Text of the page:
Each of the 41 ECCS test events was assigned a storm identifier number (ID). The beginning and end times/dates and duration in hours corresponding to each ID can be found in Table 1 (the storm list). The focus of the discussion presented here is the analysis of 12-h-lead-time forecasts, and results for 24- and 48-h-lead-time forecasts will be briefly summarized for comparison. Figures 3a and 3b show the SSMAX for each predicted ECCS event. The black bars in Fig. 3a represent the SSMAX statistical estimates using our method (“STAT FCST”), and the dark-gray bars in both panels represent the observed SSMAX at the Battery (“OBS”). The error bars in Fig. 3a, represented by the white portion of the dark-gray bars, correspond to the RMS error of the regression, that is, the RMS error associated with the regression estimate of SSMAX when the observed significant wave height is the predictor. The white bars in Fig. 3b represent the SSMAX computed from ET-SURGE model output, and the light-gray bars represent SSMAX computed from the anomaly-corrected NOAA operational surge forecast.
The error in the SSMAX estimate using the regression equation based on the predicted significant wave heights can be thought of as having a contribution due to the significant wave height forecast error and a contribution due to the regression equation estimate itself. Assessment of the SSMAX prediction error relative to the error in an SSMAX estimate using observed significant wave heights leaves us with a measure of the error due to the predictive nature of the significant wave heights. An SSMAX forecast inside the error bars is one for which using the predicted significant wave heights as an SSMAX predictor is statistically indistinguishable from using the observed significant wave heights.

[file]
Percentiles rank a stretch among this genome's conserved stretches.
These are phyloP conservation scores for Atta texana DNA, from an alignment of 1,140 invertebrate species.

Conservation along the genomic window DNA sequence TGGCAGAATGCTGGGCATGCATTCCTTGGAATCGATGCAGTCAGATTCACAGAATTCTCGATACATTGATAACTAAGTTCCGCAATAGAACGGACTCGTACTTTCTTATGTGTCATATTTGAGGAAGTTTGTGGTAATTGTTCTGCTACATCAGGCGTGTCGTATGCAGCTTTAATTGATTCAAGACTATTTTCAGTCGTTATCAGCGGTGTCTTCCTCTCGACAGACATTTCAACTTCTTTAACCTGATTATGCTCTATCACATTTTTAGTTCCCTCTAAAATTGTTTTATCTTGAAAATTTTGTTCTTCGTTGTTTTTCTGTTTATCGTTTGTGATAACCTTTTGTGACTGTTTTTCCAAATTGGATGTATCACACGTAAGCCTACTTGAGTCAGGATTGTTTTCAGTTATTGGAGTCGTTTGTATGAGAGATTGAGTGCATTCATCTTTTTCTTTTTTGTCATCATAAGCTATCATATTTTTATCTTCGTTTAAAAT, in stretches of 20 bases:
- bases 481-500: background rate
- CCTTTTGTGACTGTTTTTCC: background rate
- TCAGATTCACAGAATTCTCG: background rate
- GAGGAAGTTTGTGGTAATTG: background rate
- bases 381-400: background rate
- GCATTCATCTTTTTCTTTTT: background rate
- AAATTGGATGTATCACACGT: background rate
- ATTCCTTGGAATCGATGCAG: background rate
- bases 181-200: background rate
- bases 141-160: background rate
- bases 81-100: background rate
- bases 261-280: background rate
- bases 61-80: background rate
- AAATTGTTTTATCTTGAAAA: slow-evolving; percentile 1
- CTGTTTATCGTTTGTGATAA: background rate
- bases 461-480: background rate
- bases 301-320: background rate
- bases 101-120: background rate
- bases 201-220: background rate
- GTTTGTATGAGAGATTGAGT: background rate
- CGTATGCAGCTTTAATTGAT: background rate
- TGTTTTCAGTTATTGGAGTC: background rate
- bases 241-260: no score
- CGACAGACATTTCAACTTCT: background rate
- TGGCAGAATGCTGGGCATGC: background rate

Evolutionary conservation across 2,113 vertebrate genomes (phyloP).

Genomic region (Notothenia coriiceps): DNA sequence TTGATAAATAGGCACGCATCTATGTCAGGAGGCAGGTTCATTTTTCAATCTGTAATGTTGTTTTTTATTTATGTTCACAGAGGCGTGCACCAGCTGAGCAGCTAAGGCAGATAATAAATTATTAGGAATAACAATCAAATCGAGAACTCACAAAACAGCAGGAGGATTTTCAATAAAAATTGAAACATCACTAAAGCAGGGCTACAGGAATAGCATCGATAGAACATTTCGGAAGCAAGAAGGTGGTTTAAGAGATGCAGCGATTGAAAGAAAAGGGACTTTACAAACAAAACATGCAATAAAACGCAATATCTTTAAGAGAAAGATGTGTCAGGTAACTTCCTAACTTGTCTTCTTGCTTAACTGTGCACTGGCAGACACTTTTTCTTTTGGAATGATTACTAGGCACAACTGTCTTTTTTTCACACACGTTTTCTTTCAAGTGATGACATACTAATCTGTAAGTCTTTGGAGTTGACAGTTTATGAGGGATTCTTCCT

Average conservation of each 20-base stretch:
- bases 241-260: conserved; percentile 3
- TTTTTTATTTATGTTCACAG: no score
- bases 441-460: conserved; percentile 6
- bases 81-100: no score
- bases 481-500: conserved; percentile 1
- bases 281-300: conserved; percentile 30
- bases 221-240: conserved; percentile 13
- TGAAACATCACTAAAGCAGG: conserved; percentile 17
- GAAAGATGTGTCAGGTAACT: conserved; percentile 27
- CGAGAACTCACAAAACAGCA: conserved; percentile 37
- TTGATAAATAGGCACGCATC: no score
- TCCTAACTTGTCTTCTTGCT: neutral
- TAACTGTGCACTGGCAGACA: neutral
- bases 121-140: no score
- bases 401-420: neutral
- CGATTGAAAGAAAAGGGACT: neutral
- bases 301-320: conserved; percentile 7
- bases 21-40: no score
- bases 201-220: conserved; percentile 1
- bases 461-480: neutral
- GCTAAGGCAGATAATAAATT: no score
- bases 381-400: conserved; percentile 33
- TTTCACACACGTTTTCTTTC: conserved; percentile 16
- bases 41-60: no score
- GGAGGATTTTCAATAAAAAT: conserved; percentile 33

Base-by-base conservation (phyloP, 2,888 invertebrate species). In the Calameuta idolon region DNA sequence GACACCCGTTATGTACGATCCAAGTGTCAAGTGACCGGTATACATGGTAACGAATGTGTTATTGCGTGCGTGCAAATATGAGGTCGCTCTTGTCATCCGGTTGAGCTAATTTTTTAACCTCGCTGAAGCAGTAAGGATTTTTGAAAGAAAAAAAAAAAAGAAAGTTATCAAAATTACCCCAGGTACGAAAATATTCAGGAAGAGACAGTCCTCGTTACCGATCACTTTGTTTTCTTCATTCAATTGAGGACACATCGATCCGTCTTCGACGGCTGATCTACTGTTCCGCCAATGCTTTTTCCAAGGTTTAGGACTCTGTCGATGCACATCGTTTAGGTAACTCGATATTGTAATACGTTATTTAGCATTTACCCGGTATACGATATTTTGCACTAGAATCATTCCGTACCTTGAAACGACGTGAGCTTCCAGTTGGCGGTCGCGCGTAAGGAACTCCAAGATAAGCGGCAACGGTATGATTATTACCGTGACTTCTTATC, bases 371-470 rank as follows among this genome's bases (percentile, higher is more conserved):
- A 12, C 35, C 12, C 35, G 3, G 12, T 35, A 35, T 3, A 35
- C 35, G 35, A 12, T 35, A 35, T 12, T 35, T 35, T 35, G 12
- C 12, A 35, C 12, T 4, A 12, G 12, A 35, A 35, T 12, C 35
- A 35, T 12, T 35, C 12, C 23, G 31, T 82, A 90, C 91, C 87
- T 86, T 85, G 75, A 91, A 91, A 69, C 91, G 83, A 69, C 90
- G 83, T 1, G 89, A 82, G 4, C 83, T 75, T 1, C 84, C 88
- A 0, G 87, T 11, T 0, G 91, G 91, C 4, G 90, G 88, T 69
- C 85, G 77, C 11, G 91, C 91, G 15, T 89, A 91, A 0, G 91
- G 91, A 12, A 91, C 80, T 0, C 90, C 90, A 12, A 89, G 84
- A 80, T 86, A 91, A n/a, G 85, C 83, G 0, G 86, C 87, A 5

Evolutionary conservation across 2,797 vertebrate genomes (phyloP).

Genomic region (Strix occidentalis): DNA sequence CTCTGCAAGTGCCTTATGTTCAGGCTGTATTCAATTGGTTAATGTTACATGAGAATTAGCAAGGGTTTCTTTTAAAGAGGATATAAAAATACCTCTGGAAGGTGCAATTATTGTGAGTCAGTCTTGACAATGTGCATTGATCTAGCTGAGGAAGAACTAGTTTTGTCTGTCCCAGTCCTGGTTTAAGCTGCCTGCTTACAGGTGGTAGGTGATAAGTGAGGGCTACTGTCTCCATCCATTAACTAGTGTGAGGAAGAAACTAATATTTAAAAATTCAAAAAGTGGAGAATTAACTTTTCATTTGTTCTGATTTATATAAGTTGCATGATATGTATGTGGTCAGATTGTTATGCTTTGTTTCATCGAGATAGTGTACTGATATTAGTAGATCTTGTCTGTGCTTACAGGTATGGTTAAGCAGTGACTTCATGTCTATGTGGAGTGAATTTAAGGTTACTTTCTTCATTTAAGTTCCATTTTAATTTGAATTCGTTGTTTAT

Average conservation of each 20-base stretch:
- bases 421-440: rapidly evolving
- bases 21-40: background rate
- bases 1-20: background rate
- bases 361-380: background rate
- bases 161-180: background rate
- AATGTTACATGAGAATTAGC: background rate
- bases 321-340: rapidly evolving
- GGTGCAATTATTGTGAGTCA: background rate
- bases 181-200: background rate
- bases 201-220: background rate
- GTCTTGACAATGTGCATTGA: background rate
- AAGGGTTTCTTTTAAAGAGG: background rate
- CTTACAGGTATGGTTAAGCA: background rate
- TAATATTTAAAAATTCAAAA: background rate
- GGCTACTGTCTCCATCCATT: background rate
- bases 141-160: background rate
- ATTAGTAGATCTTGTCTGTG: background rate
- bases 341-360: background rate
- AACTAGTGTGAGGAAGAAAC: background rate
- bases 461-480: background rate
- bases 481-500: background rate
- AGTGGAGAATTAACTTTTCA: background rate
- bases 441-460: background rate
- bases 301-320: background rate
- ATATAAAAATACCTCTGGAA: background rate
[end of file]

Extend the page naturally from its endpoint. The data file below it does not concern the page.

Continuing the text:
Figure 3 shows that the observed SSMAX at the Battery (the dark-gray bars common to both panels in the figure) is always positive and ranges from 0.1 to about 0.92 m, whereas the black bars in Fig. 3a range from 0.17 to 0.83 m. Examination of the statistical forecast series in relation to the error bars around the observed series shows that 66% of the points lie inside the error bars. Based on the discussion above, this indicates that in two-thirds or more of the cases using predicted significant wave heights does not have a negative impact on the statistical estimates of SSMAX. Figure 3b shows that the values of SSMAX from the ET-SURGE model output are negative for four of the test cases and range from −0.28 to 0.72 m, whereas the NOAA operational forecast of SSMAX is negative in only one case and ranges from −0.19 to 0.84 m. The anomaly correction itself (not shown) ranges from −0.13 to 0.28, indicating the variability in the error of the ET-SURGE model output.